North Star’s Evolution is…evolving?

April 11, 2017 David Neumann 1

iOS, Android, PC/Mac • Before we begin, I need to tell you that, yes, I’m ashamed of that title but low-hanging fruit and all that. Ok, now that that’s out of the way, let’s talk about Evolution and how you can sign up for the alpha.

Nomad Games bringing Fighting Fantasy to digital, but not what you’re thinking

April 3, 2017 David Neumann 0

iOS, Android, PC/Mac • When you think of Fighting Fantasy books, you probably remember solitary dungeon romps with your trusty d6s in tow and pining for the love of another human being. Good times. Gamebooks like The Warlock of Firetop Mountain, City of Thieves, and the Sorcery! books replaced my parents for a good chunk of my adolescence and it seems these books can’t stop being brought back to life on our phones and tablets. Heck, we just had a new version of Warlock of Firetop Mountain land a month or two ago, and the Sorcery! saga was brought to life in ways my pimply-faced self couldn’t have imagined thirty years ago. Nomad Games, creators of digital Talisman, have joined forces with Fighting Fantasy to bring some of these old titles back to life. They’re not doing it with stodgy pages and, you know, reading. Blech! Instead, they’ve added dice and cards and are turning the whole thing into a boardgame-esque romp.

Short Cuts: Toukiden 2

April 3, 2017 Alex Connolly 0

PC, PS4, PC, Vita • You can say you were there, but the fact remains whether you were, like, really there. I packed a PSP from Day One, and while I built a portable library deemed by esteemed colleagues to be the UMD equivalent of the Royal Navy, I never quite grokked Sony’s portable software saviour. Monster Hunter. Responsible for atrophied extremities numbered in billions, the talons of Capcom’s fantastical neolithic beast-mincer never found true purchase in my soft, sallow flesh. But I think, years later, I might have found friendship in a genre descendant. Something clicked here. The formula has been shaken up, a story has been injected, and it’s by those Dynasty Warriors folks. It’s Toukiden 2. And it’s pretty good.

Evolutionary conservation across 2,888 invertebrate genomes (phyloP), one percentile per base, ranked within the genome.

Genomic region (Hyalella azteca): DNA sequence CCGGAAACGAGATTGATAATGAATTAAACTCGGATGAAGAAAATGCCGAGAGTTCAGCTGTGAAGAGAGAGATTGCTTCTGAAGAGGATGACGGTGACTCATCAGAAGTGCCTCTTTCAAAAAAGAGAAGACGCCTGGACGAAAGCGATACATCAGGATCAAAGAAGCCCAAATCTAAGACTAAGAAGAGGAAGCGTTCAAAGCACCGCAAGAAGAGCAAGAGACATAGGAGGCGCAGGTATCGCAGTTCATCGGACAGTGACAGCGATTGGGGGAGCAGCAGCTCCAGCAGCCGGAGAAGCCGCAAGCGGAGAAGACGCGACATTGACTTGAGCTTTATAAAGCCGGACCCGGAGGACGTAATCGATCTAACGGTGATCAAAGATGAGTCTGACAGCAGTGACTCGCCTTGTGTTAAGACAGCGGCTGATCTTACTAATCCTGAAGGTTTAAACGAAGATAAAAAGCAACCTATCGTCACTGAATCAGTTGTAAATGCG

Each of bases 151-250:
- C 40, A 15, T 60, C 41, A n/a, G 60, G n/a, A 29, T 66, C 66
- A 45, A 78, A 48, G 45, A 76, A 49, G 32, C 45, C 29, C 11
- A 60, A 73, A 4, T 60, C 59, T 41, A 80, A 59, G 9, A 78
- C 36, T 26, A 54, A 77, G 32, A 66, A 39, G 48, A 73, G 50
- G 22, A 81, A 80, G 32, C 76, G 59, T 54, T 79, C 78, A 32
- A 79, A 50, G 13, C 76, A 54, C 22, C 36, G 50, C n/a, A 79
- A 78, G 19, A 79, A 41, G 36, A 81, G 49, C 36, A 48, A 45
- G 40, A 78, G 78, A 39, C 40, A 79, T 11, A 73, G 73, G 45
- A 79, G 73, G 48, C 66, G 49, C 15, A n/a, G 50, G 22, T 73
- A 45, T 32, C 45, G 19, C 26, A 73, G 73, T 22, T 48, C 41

Review: Thimbleweed Park

March 30, 2017 David Neumann 3

PC/Mac/Linux • Nostalgia is a tricky beast. Some creators will use it like bad wallpaper, covering the cracks of their leaky foundation while trying to remind us of the wallpaper in our childhood bedroom as if that would make us ignore what’s underneath. Other creators will use it to enhance the story or characters by dropping us deeper into whatever it is they’ve crafted. Last year’s X-Files reboot was the former, Stranger Things was the latter. Nostalgia can only take you so far, and if the product isn’t good to begin with then nostalgia won’t suddenly make it worth your time. Thimbleweed Park drips with nostalgia. In fact, they could have called it “Nostalgia: The Game” and I would have nodded and thought it was a good choice. Thimbleweed Park exists solely to remind you of classic point-and-click adventures from the 80’s and 90’s, especially those from LucasArts, but it does it with a deft hand and excellent new mechanisms, making it far more Stranger Things than X-Files. This is nostalgia done right.